Vertebroplasty may be used for patients with vertebral compres¬sion fractures due to osteoporosis, metastatic tumors, or benign tumors such as vertebral heamangiomas. Patients with metastasis and myeloma usually experience severe pain and disability.
Vertebroplasty is performed to provide pain relief and to produce bone strengthening and vertebral stabilization when the lesion threatens the stability of the spine. Radiation therapy may be performed in conjunction with vertebroplasty. When the latter is performed for tumor lesions bone cement injection does not prevent tumor growths. Also radiation therapy does not interfere with the mechanical properties of bone cement and complements.
Vertebral hemangiomas are common benign lesions of the spine that are often asymptomatic and discovered incidentally during radiologic evaluation. Rarely, they may be painful, and there must be a close correlation between clinical findings and radiologic features to ensure that the patient's pain is due to the vertebral hemangioma. In such cases, vertebroplasty is performed to provide pain relief. The PMMA is injected for pain relief, bone strengthening, and direct embolization of the hemangiomatous body.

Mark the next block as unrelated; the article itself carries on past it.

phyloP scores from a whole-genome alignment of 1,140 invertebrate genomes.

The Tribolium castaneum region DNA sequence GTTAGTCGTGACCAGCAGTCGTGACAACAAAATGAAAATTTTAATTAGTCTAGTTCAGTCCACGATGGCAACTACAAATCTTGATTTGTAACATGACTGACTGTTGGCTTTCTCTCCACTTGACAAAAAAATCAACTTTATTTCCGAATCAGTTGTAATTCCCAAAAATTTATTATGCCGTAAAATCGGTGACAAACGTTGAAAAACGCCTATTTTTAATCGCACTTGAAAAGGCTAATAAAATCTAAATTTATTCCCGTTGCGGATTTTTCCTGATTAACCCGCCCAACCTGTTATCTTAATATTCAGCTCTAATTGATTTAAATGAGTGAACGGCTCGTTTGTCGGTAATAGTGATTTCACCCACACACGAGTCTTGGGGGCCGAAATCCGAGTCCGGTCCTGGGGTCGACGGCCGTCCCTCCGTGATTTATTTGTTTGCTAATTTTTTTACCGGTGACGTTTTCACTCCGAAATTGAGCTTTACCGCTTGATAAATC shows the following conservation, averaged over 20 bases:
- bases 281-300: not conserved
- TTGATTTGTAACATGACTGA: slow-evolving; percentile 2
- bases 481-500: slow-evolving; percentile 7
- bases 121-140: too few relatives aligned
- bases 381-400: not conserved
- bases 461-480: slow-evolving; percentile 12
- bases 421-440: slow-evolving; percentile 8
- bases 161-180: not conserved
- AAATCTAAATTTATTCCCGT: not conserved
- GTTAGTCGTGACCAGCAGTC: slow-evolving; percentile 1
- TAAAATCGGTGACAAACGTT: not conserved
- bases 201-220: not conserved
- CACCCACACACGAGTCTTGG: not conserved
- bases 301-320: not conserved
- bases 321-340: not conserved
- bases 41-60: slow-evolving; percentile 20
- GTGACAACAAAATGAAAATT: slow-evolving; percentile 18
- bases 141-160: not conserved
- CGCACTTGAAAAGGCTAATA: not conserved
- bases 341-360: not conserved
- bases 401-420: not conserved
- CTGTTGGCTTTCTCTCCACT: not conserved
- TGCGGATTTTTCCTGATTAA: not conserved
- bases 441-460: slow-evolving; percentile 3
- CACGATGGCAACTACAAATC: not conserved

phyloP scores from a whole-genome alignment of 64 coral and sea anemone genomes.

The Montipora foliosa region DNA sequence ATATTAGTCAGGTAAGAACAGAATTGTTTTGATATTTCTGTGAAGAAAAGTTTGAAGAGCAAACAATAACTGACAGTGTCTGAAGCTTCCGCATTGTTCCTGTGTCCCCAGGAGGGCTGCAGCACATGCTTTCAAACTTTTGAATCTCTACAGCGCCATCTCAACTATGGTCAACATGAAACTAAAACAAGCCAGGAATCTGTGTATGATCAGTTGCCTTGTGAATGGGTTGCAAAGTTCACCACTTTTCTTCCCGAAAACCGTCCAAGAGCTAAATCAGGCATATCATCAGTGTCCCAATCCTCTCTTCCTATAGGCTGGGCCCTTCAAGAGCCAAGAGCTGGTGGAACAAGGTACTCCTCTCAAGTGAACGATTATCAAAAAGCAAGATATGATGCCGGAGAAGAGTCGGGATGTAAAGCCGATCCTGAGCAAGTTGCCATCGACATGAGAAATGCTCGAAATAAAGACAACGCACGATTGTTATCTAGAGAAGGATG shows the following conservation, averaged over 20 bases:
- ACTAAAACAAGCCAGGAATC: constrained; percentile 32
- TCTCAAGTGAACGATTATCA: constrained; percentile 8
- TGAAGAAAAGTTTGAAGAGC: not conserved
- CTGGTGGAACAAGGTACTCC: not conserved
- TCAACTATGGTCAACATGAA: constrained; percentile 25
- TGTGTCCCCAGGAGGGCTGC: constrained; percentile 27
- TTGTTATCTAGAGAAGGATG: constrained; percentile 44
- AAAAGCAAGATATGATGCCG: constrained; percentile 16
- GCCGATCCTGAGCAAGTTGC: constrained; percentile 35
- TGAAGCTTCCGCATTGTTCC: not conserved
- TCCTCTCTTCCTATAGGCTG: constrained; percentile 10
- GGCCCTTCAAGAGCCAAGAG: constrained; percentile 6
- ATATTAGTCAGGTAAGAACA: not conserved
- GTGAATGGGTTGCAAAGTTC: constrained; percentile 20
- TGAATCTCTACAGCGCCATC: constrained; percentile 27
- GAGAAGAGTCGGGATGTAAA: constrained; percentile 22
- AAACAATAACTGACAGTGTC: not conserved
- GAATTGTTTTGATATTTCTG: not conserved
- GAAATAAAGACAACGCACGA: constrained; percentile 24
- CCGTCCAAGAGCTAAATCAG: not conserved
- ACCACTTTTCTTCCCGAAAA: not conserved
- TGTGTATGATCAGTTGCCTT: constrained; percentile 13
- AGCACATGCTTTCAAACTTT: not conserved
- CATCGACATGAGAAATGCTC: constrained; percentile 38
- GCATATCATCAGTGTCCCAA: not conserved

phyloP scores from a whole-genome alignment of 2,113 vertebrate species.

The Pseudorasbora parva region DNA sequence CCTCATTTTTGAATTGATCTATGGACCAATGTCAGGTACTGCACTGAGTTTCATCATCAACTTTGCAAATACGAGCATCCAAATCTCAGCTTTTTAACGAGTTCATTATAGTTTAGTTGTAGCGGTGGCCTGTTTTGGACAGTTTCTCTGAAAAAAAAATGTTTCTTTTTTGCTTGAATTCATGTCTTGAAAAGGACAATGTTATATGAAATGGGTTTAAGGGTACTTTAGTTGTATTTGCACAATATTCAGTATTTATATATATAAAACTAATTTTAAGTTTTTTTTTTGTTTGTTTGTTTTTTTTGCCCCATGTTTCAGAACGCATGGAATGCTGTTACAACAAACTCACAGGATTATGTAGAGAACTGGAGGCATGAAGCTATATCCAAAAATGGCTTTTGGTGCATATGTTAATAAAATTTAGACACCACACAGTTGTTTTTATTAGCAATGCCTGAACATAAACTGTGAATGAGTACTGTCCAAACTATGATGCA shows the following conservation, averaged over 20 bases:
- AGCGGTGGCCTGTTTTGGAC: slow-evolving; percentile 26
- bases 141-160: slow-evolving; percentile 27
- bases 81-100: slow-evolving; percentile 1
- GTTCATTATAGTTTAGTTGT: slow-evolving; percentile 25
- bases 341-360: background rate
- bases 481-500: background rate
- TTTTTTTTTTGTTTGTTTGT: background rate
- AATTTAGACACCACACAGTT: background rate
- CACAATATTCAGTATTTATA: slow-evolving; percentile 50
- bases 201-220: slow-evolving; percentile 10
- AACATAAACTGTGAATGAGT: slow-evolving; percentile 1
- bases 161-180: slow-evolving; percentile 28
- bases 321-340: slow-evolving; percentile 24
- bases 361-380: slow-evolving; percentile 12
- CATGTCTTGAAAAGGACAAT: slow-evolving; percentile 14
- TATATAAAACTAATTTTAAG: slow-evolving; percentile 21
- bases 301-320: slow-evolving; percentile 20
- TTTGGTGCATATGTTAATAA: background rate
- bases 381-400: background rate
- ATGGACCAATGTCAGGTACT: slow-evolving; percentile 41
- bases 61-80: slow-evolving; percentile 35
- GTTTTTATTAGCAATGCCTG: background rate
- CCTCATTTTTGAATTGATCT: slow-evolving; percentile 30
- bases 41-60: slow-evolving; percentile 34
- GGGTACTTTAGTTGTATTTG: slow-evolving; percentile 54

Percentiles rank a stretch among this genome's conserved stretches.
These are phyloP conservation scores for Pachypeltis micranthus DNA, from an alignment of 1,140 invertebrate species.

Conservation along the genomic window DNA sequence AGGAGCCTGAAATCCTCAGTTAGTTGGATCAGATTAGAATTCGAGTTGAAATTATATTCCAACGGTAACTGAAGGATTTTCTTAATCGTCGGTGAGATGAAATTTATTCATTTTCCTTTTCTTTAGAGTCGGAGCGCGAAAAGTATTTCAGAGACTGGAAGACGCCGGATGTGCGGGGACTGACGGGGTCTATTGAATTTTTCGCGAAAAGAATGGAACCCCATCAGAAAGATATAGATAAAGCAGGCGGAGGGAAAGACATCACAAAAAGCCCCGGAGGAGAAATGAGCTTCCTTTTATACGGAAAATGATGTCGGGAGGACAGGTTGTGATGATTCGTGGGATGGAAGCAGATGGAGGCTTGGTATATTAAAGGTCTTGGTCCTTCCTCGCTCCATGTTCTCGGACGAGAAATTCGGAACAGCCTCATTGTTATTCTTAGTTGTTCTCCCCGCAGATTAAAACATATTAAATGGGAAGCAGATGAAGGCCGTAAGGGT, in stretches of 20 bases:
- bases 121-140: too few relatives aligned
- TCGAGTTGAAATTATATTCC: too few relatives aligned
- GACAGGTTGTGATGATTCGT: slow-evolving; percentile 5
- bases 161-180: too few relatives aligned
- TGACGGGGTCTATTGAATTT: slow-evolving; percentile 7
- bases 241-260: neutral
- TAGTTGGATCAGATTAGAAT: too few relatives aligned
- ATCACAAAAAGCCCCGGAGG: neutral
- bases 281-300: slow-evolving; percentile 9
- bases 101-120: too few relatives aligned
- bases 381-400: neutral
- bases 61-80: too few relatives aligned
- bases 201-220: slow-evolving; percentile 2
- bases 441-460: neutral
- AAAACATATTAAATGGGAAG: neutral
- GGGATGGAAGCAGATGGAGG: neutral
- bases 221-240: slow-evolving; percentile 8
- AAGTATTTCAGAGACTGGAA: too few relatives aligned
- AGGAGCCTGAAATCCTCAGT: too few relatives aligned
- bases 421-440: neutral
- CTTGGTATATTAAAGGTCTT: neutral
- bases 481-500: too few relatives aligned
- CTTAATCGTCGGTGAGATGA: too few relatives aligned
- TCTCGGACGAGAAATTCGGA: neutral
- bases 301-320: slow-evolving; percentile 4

Vertebral fractures are the most common complica¬tion of osteoporosis. Patients most likely to benefit from vertebroplasty are those with a focal, intense, deep pain associated with evidence of a new or progressive compression fracture. Patients who seem to respond the best include those with a single level or a few levels for treatment, fractures that are present less than 2 months or a recent worsening of the fracture, and no significant sclerosis of the fractured vertebra. It should also be determined if the patient is able to toler¬ate lying prone for 1 to 2 hours.
Contraindications of vertebroplasty;
Computed tomographic (CT) imaging for the diameter of the pedicles to be entered is helpful. Recent plain radiographs should be examined. Recent MRI should be available, particularly a T2-weighted sagittal image and axial views through the levels of pathology to be treated. In patients with multiple compression fractures, those vertebral bodies with enhancement demonstrate edema at that level and a greater likelihood of response.